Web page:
Oman Travel Guide
Among the ever-changing states of the Arabian Gulf, our Oman Travel Guide offers a reminder of a beautiful country that is worth visiting. Oman’s most spectacular landscapes and cultural traditions remain remarkably undiluted, making the sultanate one of the best places in the Gulf to experience traditional Arabia.
Oman is dotted with stretches of coasts, nodding palm trees and fishing boats. Mudbrick villages nestle amid sprawling date plantations or cling to the sides of remote valleys. Chains towering mountains are featured with canyons and rocky wadis.
Get to know more about wadis, mountains, caves, deserts, beaches, islands, canyons, souqs and many more with Oman Travel Guide. Start exploring now!
Sultanate of Oman Culture
Wadis in Oman
Oman Wadis form a unique environmental system characterised by variety, diversity, and a wealth of natural attractions. Check more!
Mountains constitute a large percentage of the environment of Oman. The flora and fauna living in these mountains vary. Al Hajar Mountains are in the north of Oman and extend from Musandam Peninsula in the north to Ras Al Hadd in Al Sharqiyah South Governorate. Wadi Samail divides it into two parts: east and west. Jabal Shams (Sun Mountain) summit is the highest point in the Al Hajar Mountains, rising at an altitude of 3,009 metres above sea level.
Caves of Oman
Deserts of Oman
Beaches in Oman
Oman’s coastline stretches for a distance of 3,165 kilometres, including beaches overlooking the Sea of Oman, the Arabian Sea and the Straits of Hormuz in the North. The nature of this coastal strip varies from tourist-friendly sandy beaches where summer holiday-makers hang out, and the rocky coasts, bays, islands and lagoons with their diverse geographical make-up, making them ideal for fishing and marine excursions. The most important beaches
A group of islands are adjacent to Oman. Also, a number of smaller islands trail Barr Al Hikman Peninsula and Musandam Peninsula, especially in the Strait of Hrmiz. The most famous islands in Oman
Hot Water Springs in Oman
Beach Lagoons of Oman
Canyons in Oman
Oman Nature Reserves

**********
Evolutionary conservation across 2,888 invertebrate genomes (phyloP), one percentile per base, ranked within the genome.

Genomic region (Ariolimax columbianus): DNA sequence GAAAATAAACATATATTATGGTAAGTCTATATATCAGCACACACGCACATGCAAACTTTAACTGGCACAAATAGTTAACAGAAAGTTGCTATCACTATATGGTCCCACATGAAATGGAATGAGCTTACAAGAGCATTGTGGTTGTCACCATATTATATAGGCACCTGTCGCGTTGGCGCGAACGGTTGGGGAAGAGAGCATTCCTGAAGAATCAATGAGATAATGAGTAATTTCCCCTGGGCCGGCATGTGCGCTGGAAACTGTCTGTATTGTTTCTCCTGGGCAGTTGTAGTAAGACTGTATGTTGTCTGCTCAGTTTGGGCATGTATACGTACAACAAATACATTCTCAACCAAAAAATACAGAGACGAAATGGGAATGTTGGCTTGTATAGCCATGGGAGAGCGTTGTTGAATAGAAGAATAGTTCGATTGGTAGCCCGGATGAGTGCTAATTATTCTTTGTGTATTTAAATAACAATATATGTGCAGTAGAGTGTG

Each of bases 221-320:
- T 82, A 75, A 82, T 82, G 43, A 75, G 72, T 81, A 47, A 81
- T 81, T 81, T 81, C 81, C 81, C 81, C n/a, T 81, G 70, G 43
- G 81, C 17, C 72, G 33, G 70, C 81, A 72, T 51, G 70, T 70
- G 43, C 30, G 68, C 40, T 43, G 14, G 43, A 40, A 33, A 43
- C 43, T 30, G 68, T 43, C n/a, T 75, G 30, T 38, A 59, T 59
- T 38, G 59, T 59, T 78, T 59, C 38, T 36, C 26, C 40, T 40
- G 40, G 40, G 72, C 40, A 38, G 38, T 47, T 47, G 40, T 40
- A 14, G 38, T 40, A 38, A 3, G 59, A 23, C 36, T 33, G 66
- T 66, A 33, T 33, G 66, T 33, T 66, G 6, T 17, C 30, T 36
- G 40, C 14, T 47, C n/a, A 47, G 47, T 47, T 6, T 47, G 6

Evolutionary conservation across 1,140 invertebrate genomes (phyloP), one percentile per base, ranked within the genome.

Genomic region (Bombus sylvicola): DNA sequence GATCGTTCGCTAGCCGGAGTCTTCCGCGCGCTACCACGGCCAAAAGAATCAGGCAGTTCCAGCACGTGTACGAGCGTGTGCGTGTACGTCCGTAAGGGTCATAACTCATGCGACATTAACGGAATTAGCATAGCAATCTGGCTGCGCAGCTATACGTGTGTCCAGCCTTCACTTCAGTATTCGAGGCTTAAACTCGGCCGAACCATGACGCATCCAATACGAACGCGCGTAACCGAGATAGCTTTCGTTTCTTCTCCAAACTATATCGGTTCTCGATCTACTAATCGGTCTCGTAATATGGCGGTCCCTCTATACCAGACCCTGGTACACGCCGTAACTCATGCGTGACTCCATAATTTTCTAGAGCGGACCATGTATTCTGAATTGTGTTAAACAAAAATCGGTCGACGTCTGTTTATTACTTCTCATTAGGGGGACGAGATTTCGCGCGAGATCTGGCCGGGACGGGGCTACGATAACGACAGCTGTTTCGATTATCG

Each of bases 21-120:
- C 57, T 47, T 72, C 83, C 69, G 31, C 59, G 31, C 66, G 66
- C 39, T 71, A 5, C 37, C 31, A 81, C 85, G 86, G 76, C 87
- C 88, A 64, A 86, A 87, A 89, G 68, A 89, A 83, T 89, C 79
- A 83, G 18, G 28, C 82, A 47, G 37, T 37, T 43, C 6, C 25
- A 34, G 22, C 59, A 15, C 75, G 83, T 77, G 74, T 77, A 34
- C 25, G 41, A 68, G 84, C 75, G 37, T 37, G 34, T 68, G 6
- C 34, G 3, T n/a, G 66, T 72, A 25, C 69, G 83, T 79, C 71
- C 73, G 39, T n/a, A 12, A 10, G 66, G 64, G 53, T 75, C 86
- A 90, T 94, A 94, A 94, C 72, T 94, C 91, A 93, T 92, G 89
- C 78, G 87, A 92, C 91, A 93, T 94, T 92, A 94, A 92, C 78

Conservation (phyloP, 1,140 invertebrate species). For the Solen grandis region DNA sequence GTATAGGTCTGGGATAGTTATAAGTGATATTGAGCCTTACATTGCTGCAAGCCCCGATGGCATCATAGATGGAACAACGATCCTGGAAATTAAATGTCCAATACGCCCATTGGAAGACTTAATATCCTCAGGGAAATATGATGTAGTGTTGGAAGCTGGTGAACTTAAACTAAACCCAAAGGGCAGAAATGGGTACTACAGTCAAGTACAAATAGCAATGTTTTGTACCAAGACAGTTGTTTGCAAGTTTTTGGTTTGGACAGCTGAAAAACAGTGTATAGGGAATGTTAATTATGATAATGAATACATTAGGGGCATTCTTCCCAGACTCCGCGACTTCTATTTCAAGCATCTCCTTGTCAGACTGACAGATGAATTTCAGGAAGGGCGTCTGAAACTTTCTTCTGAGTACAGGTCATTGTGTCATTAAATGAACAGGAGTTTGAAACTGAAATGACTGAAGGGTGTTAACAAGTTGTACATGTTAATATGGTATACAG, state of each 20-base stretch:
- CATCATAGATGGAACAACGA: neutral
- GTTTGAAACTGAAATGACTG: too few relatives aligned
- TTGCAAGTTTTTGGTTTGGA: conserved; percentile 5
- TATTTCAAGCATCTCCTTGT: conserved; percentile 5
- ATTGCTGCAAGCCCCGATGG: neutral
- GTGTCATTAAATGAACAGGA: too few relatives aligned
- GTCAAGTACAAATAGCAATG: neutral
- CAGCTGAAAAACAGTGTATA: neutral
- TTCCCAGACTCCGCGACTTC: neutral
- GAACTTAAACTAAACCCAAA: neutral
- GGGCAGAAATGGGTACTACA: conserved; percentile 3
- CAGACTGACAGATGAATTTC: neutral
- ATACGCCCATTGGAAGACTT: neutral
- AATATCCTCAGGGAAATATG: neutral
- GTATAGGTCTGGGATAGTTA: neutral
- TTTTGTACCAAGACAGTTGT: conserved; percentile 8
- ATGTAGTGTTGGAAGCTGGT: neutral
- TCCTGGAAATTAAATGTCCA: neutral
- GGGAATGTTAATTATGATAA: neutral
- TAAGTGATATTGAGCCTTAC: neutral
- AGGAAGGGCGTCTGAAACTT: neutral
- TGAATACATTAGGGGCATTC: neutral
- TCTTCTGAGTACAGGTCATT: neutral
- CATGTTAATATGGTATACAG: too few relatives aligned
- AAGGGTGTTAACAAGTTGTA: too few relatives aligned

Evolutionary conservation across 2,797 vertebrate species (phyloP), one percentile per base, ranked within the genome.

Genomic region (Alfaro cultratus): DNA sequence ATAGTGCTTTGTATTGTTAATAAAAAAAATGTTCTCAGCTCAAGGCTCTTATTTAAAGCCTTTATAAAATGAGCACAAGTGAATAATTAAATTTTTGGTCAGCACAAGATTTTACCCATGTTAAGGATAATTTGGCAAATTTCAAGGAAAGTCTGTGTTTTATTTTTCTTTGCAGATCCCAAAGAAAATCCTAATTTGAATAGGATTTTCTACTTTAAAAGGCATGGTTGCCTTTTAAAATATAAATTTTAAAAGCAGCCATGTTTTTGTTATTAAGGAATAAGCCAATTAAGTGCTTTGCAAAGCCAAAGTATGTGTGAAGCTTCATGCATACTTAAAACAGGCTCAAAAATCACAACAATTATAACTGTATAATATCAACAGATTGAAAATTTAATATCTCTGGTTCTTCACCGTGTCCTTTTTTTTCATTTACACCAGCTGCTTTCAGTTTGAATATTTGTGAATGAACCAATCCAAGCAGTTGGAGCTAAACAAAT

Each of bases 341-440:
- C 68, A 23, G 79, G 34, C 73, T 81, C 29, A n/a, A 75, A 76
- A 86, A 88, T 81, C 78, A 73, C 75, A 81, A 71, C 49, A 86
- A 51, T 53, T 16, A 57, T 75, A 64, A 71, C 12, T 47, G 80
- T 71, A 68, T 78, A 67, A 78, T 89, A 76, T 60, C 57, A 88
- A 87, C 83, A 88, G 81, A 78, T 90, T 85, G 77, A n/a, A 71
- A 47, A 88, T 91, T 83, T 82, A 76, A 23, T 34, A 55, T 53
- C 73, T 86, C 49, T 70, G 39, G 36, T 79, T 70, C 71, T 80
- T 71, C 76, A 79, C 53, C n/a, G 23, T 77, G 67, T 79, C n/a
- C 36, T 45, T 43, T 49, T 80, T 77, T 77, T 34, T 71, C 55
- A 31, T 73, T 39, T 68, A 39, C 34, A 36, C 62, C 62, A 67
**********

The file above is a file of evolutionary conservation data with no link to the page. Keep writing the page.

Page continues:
Oman is full of natural reserves with its own uniqueness and beauty. Variety of Oman reserves are located various regions of Oman
- Arabic is the official language in Oman, English is also widely spoken.
- The currency of Oman is the Omani Rial. Major credit and debit cards are widely accepted throughout the country, besides there are plenty of ATMs in Oman.
- Water is considered safe but bottled water is better just in case.
- Don’t leave Oman without some frankincense, shisha pipe, a coffee Dallah.
- Oman is a liberal place. However, it is advisable to dress modestly, when entering places of worship (shoulders to knees should be covered).
- It is offensive to take pictures of people without asking them for permission.
- Sultan Qaboos Grand Mosque is indeed grand! Explore at the second largest chandelier in the world and the huge prayer rug that took 27 months to weave.
- Take a 4WD jeep tour to discover the multicolored sand of the desert of the Wahiba Sands.
- Cruise your way past the breathtaking mountains and relax on cushions and carpets aboard a traditional Omani dhow.
- Explore the oasis of Al Hamra surrounded by the majestic Hajar Mountains.
- Indulge in the natural emerald pools of Wadi Bani Khaled.
- Enjoy Wadi Al Arbiyeen’s Al-Sharqiyah and Al-Hajar Mountains and its deep pools.
- Have a glimpse of Wadi Ad Dayqah, which is popular for its water flows year-round.
- Go on adventurous hikes or enjoy some boating Wadi Al Shab.
- Enjoy Wadi Al Ta’iyeen, an idyllic valley dotted with acacia trees and small hills.
- Enjoy watching the blind Garra Baremiae fish swim the lake within Al-Hoota cave.
- Enjoy the paintings and poetry that line the walls of Jabrin Castle.